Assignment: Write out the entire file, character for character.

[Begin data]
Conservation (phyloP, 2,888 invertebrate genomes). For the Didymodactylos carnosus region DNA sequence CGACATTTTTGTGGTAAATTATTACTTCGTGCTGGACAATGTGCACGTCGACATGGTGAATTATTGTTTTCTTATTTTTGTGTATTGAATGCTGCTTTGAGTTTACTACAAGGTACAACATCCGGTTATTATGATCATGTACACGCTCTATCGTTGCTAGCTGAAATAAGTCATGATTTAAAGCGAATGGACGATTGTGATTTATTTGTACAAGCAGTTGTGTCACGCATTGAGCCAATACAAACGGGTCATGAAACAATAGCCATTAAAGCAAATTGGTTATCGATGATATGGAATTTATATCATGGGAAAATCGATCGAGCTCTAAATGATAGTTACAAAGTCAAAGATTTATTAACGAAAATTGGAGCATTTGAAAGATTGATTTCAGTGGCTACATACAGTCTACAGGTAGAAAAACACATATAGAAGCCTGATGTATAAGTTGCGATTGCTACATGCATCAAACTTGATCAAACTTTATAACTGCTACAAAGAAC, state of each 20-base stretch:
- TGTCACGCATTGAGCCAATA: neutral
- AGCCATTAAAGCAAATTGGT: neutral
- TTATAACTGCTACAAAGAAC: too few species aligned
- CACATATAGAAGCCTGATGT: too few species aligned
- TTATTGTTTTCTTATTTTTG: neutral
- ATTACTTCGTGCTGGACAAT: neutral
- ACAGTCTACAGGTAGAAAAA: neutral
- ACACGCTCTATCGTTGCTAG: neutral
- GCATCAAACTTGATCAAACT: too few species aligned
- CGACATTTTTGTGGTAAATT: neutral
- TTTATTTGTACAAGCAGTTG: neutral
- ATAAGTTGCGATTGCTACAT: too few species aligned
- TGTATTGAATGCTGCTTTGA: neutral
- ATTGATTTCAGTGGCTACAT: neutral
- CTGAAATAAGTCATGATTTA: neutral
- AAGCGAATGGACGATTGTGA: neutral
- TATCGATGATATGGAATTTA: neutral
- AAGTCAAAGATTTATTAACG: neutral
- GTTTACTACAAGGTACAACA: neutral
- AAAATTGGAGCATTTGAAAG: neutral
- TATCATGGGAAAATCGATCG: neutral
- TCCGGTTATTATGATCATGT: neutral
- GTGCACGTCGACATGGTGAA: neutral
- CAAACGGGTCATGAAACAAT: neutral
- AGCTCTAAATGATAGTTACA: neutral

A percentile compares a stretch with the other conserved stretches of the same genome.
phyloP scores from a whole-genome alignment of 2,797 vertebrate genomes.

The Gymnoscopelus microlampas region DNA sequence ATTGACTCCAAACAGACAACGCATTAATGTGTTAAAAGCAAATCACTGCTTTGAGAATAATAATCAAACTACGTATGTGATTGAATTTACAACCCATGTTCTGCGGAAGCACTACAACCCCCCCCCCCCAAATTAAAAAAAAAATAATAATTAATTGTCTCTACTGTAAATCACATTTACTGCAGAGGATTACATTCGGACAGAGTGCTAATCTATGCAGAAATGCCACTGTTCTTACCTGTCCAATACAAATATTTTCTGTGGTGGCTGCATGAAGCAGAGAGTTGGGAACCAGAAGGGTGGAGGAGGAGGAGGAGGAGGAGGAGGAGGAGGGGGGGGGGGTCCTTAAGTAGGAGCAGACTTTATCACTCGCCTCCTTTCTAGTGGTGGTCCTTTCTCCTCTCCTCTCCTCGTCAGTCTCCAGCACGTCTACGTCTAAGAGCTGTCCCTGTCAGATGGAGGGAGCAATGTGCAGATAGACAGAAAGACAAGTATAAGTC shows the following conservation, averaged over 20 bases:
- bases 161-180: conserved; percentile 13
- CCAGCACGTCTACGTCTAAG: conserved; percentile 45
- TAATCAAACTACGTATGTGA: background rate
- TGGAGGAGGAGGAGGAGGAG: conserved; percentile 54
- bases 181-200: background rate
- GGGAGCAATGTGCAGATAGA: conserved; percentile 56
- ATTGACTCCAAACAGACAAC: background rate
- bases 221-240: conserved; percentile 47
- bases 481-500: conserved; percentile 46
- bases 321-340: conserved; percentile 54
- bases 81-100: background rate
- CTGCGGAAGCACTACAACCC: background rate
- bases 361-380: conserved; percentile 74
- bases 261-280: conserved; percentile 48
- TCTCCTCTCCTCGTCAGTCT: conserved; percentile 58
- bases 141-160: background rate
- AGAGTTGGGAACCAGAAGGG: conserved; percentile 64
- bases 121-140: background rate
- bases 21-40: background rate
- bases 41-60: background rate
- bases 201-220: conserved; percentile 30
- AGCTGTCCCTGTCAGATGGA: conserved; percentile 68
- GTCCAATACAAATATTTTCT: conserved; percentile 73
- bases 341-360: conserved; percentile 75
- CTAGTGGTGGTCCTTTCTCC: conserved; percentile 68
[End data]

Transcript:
Conservation (phyloP, 2,888 invertebrate genomes). For the Didymodactylos carnosus region DNA sequence CGACATTTTTGTGGTAAATTATTACTTCGTGCTGGACAATGTGCACGTCGACATGGTGAATTATTGTTTTCTTATTTTTGTGTATTGAATGCTGCTTTGAGTTTACTACAAGGTACAACATCCGGTTATTATGATCATGTACACGCTCTATCGTTGCTAGCTGAAATAAGTCATGATTTAAAGCGAATGGACGATTGTGATTTATTTGTACAAGCAGTTGTGTCACGCATTGAGCCAATACAAACGGGTCATGAAACAATAGCCATTAAAGCAAATTGGTTATCGATGATATGGAATTTATATCATGGGAAAATCGATCGAGCTCTAAATGATAGTTACAAAGTCAAAGATTTATTAACGAAAATTGGAGCATTTGAAAGATTGATTTCAGTGGCTACATACAGTCTACAGGTAGAAAAACACATATAGAAGCCTGATGTATAAGTTGCGATTGCTACATGCATCAAACTTGATCAAACTTTATAACTGCTACAAAGAAC, state of each 20-base stretch:
- TGTCACGCATTGAGCCAATA: neutral
- AGCCATTAAAGCAAATTGGT: neutral
- TTATAACTGCTACAAAGAAC: too few species aligned
- CACATATAGAAGCCTGATGT: too few species aligned
- TTATTGTTTTCTTATTTTTG: neutral
- ATTACTTCGTGCTGGACAAT: neutral
- ACAGTCTACAGGTAGAAAAA: neutral
- ACACGCTCTATCGTTGCTAG: neutral
- GCATCAAACTTGATCAAACT: too few species aligned
- CGACATTTTTGTGGTAAATT: neutral
- TTTATTTGTACAAGCAGTTG: neutral
- ATAAGTTGCGATTGCTACAT: too few species aligned
- TGTATTGAATGCTGCTTTGA: neutral
- ATTGATTTCAGTGGCTACAT: neutral
- CTGAAATAAGTCATGATTTA: neutral
- AAGCGAATGGACGATTGTGA: neutral
- TATCGATGATATGGAATTTA: neutral
- AAGTCAAAGATTTATTAACG: neutral
- GTTTACTACAAGGTACAACA: neutral
- AAAATTGGAGCATTTGAAAG: neutral
- TATCATGGGAAAATCGATCG: neutral
- TCCGGTTATTATGATCATGT: neutral
- GTGCACGTCGACATGGTGAA: neutral
- CAAACGGGTCATGAAACAAT: neutral
- AGCTCTAAATGATAGTTACA: neutral

A percentile compares a stretch with the other conserved stretches of the same genome.
phyloP scores from a whole-genome alignment of 2,797 vertebrate genomes.

The Gymnoscopelus microlampas region DNA sequence ATTGACTCCAAACAGACAACGCATTAATGTGTTAAAAGCAAATCACTGCTTTGAGAATAATAATCAAACTACGTATGTGATTGAATTTACAACCCATGTTCTGCGGAAGCACTACAACCCCCCCCCCCCAAATTAAAAAAAAAATAATAATTAATTGTCTCTACTGTAAATCACATTTACTGCAGAGGATTACATTCGGACAGAGTGCTAATCTATGCAGAAATGCCACTGTTCTTACCTGTCCAATACAAATATTTTCTGTGGTGGCTGCATGAAGCAGAGAGTTGGGAACCAGAAGGGTGGAGGAGGAGGAGGAGGAGGAGGAGGAGGAGGGGGGGGGGGTCCTTAAGTAGGAGCAGACTTTATCACTCGCCTCCTTTCTAGTGGTGGTCCTTTCTCCTCTCCTCTCCTCGTCAGTCTCCAGCACGTCTACGTCTAAGAGCTGTCCCTGTCAGATGGAGGGAGCAATGTGCAGATAGACAGAAAGACAAGTATAAGTC shows the following conservation, averaged over 20 bases:
- bases 161-180: conserved; percentile 13
- CCAGCACGTCTACGTCTAAG: conserved; percentile 45
- TAATCAAACTACGTATGTGA: background rate
- TGGAGGAGGAGGAGGAGGAG: conserved; percentile 54
- bases 181-200: background rate
- GGGAGCAATGTGCAGATAGA: conserved; percentile 56
- ATTGACTCCAAACAGACAAC: background rate
- bases 221-240: conserved; percentile 47
- bases 481-500: conserved; percentile 46
- bases 321-340: conserved; percentile 54
- bases 81-100: background rate
- CTGCGGAAGCACTACAACCC: background rate
- bases 361-380: conserved; percentile 74
- bases 261-280: conserved; percentile 48
- TCTCCTCTCCTCGTCAGTCT: conserved; percentile 58
- bases 141-160: background rate
- AGAGTTGGGAACCAGAAGGG: conserved; percentile 64
- bases 121-140: background rate
- bases 21-40: background rate
- bases 41-60: background rate
- bases 201-220: conserved; percentile 30
- AGCTGTCCCTGTCAGATGGA: conserved; percentile 68
- GTCCAATACAAATATTTTCT: conserved; percentile 73
- bases 341-360: conserved; percentile 75
- CTAGTGGTGGTCCTTTCTCC: conserved; percentile 68